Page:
Youth Baseball: Will They Make It Out of Little League?

It is June and baseball season is in full swing at this point, especially youth baseball.  Many young athletes have ended regular season and are now playing travel ball, and often times league ball at the same time.  Young baseball players and their parents are finding more and more leagues for them to play in, often at the same time.  Many young baseball players are playing baseball almost daily and occasionally more than one game in more than one league per day.

As baseball season and summer continues to move forward, I am seeing more and more young baseball players, especially pitchers, in the clinic with elbow and shoulder injuries.  Often times players and their parents continually question why their young pitcher needs to stop pitching and why he cannot just “finish the summer” with his sore arm and worry about it later.

I have personally watched coaches of eight and nine year-old boys pitch their young athletes 200+ pitches per day in multiple games at youth tournaments.

I have questioned some coaches asking if they were aware of pitch counts and the affect this excessive throwing has on these young athletes. I have had coaches and parents get extremely angry when educated about pitch counts and precautions when it comes to throwing.  This is upsetting to me and young kids are getting seriously injured and having surgeries that could be prevented due to lack of knowledge and awareness of the seriousness this excessive throwing is putting on these young bodies.

A survey of youth baseball coaches in 2012 reported that, on average, only 73 percent of the coaches who answered the survey reported that they followed the pitch count and rest recommendations, while only 53 percent of the coaches felt that other coaches in the league abided by the recommendations.1  Also, 35 percent of the coaches reported that at least one of their pitchers pitched a game with a sore or fatigued arm during the season.1  This survey, along with other studies, indicate a lack of knowledge and understanding of the serious, long-lasting effects of excessive throwing on young athletes.  This also comes along with the increased push of young athletes of all sports to play more and more at higher levels and year-round, without needed rest breaks.  News flash, you cannot go pro at eight, nine, ten, eleven, or even twelve years old!  If growing bodies do not get a rest from repetitive activity, there will most likely be serious, lasting effects.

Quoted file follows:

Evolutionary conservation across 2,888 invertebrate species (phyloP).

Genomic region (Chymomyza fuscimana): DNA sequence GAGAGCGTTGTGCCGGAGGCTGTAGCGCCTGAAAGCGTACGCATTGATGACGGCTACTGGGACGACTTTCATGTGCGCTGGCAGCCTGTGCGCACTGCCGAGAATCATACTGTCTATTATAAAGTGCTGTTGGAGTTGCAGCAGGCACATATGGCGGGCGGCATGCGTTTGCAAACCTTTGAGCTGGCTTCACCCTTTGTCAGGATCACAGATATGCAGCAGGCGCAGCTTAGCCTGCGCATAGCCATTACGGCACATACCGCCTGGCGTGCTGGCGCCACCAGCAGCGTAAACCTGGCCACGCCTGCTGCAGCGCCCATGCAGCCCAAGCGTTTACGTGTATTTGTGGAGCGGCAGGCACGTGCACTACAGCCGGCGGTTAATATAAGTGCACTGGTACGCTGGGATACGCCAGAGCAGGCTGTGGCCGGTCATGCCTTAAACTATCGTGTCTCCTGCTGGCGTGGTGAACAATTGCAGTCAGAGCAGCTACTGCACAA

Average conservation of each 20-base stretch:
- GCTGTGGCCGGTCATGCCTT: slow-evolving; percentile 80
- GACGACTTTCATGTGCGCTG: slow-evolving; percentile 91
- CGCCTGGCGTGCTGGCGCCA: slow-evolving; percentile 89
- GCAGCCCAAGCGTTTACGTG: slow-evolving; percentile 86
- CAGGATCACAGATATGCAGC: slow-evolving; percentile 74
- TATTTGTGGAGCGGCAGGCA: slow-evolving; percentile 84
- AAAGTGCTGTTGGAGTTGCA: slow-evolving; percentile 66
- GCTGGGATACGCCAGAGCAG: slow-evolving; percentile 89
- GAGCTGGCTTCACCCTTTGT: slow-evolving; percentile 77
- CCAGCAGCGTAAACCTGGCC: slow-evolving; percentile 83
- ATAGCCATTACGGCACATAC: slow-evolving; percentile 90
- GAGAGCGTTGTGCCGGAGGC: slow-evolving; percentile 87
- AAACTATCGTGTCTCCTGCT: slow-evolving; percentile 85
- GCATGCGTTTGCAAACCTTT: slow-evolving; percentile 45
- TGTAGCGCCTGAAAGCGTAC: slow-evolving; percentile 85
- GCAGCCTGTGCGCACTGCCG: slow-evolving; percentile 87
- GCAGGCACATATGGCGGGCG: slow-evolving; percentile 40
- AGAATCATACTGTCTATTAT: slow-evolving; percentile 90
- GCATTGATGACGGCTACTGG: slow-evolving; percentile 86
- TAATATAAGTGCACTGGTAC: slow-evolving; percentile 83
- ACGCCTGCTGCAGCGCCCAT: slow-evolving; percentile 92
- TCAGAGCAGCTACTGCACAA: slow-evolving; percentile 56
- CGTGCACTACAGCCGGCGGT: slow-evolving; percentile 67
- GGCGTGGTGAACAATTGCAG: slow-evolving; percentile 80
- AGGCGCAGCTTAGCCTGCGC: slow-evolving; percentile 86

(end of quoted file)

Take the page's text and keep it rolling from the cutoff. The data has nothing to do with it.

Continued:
I obviously do not like to see anyone get injured, let alone a child.  However, when injuries are preventable, it drives me insane to see kids that come in with preventable injuries due to serious lack of knowledge and education.  I believe ALL coaches, no matter what edge should be REQUIRED to take an education course and pass a test demonstrating good understanding pitch counts, required rest, etc. Pitch counts should be REQUIRED and NOT GUIDELINES in youth baseball, along with rest days.  Young baseball players should not be able to play in more than one league at a time.  This is a significant problem and becoming an epidemic in our country.  Immediate attention needs to be drawn to these young boys who may lose out on a lifetime of baseball due a possibly preventable injury.

Here is a link to the most recent pitch and rest counts from Little League.

The following is a link to a short video by Dr. James Andrews regarding the little league pitchers. I think this is a great, minimal resource for coaches and parents to just watch to gain a little better understanding of the need to compliance with limitations in youth baseball.

 

References

  1. Fazarale, J. J., Magnussen, R. A., Pedroza, A. D., & Kaeding, C. C. (2012). Knowledge of the compliance with pitch count recommendations: A survey of youth baseball coaches. Athletic Training, DOI: 10.1177/1941738111435632.

 

 

One response to “Youth Baseball: Will They Make It Out of Little League?

  1. Brian D'Orazio DPT, MS, OCS says:

    Excellent post! There are so many variables with kids, but I’ve seen many promising careers ruined by early injuries that were entirely preventable. In the 9 to 12 yo age group, I contend the pitch count should be much lower than 85. At this age, working on pitching mechanics is critical. In my opinion, 98% of coaches have little understanding of how to teach good mechanics. Most kids throw without adequate use of their body and often they don’t use their shoulders effectively which places too much stress on the elbow. We put kids on film and work with them and their coaches on how to throw and how to prevent future injuries. I agree that baseball coaches must be better educated. The Ripken Foundation is doing great work on training coaches and making baseball, at these ages, about character building as much as skill acquisition.

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